Acknowledging that the U.S. must continue to borrow to keep the government open, Senate Democrats on Thursday pushed through a $1.9 trillion increase in the nation's debt limit.
The vote, along partisan lines, will boost the government's total borrowing power to a staggering $14.3 trillion.
Just a day after President Obama called on Congress to freeze much non-defense spending in future years, Senate Democrats turned back a bipartisan amendment to the debt-ceiling bill that would limit all future domestic discretionary spending - in both defense and social programs - to 2 percent annual increases. But they did attach pay-as-you-go or "pay-go" rules they said should help Congress members impose some fiscal discipline on themselves.
The overall debt measure passed 60-39, barely achieving the 60-vote supermajority Democrats and Republicans agreed would be needed to advance the measure. All 60 votes in support came from the Democrats' caucus, and the measure succeeded because Sen.-elect Scott Brown from Massachusetts has not yet been sworn in to give Republicans a 41st vote to sustain a filibuster.
It's the third time since Mr. Obama took office that Democrats have had to raise the debt, and Democrats sought such a large increase so they wouldn't have to have another politically troublesome vote later this year, closer to congressional elections.
By comparison, the country's debt stood at $5.7 trillion when President George W. Bush took office, and reached $10.6 trillion when he left eight years later.
The debt increase will now go back to the House, where its path has been aided by the pay-go rules the Senate approved.
"We're going to bring about in this country something that people can understand. They're going to understand that we're going to proceed in this body like they do paying their car payment, their housing payment," said Majority Leader Harry Reid, Nevada Democrat.
But Republicans said they doubt spending will be constrained because the new rules are full of holes.
"If they will rename this Swiss-cheese-go, I may vote for it," said Sen. Judd Gregg, New Hampshire Republican, drawing a rebuke from Mr. Reid, who said the matter was too serious for joking.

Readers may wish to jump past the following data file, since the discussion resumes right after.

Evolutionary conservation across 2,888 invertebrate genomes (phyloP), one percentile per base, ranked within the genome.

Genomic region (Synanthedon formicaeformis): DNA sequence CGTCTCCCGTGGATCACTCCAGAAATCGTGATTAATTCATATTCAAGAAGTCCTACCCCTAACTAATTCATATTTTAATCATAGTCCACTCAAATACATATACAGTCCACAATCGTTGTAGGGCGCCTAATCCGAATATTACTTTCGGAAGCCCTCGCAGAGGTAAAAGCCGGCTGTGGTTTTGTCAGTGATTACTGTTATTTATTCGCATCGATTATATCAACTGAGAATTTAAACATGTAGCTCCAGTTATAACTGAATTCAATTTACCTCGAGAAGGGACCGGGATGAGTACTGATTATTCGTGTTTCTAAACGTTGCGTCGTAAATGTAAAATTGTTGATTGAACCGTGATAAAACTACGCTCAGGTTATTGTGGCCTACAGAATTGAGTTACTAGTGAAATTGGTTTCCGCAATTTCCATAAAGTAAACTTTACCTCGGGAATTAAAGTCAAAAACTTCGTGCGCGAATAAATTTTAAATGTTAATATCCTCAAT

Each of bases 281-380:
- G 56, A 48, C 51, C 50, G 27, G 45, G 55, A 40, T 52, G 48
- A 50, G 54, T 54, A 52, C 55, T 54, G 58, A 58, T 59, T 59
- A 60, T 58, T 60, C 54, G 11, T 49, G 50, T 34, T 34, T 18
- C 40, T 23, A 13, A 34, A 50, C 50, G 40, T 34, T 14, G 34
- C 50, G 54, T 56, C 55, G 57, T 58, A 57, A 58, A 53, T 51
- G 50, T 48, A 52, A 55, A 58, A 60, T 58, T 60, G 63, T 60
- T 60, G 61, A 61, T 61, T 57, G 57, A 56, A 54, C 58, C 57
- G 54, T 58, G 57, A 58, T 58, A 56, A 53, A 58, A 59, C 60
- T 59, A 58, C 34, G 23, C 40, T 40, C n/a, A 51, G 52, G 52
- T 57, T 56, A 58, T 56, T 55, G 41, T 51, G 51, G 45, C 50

The amendment by Sen. Jeff Sessions, Alabama Republican, and Claire McCaskill, Missouri Democrat, to limit federal spending increases to 2 percent per year failed when it achieved just 56 votes - four short of the 60-vote threshold both sides had agreed on. But in gaining the support of 39 Republicans, 16 Democrats and one independent, backers showed there's strong support for limits.
Democrats who were opposed bristled at the notion they had rejected Mr. Obama's spending freeze, saying the amendment they were voting on wasn't the same. "It took a sledgehammer or an ax to programs like defense that shouldn't be necessary," Mr. Reid said.
Mr. Obama has proposed a three-year freeze on non-security discretionary spending beginning in fiscal 2011. It would exempt defense, veterans, homeland security and some foreign-affairs spending.
House Speaker Nancy Pelosi said "drastic action might be necessary" to follow through on that freeze. She said she would support making cuts to defense spending, and pointed to Republicans, such as Sen. John Cain, who have said there is waste that can be cut from the Pentagon budget.
"While we all want to support our men and women in uniform - and I don't think they should be subjected to the freeze, the men and women in uniform, our national defense and our veterans - I don't think that we have to protect military contractors," she said.
The new pay-go rules will require that most spending increases or tax cuts be "paid for" elsewhere in the budget by tax increases or cuts to other programs. If the rules are broken, automatic cuts would take effect. The rules would become part of the law, replacing the more-lax chamber rules Congress has imposed on itself, but often waived or evaded when a crunch-time vote came.
Earlier this week, the Senate rejected a bipartisan proposal to create a debt commission, which would have been tasked with proposing a package of reforms to reduce the huge debt level. The proposal would have required Congress to vote on the package as a whole, in theory making it easier to swallow spending cuts and tax increases together.
After that vote failed, Mr. Obama said he would create a commission by executive order to try to recommend solutions. But that panel would not have the force of law to compel Congress to vote on the recommendations.
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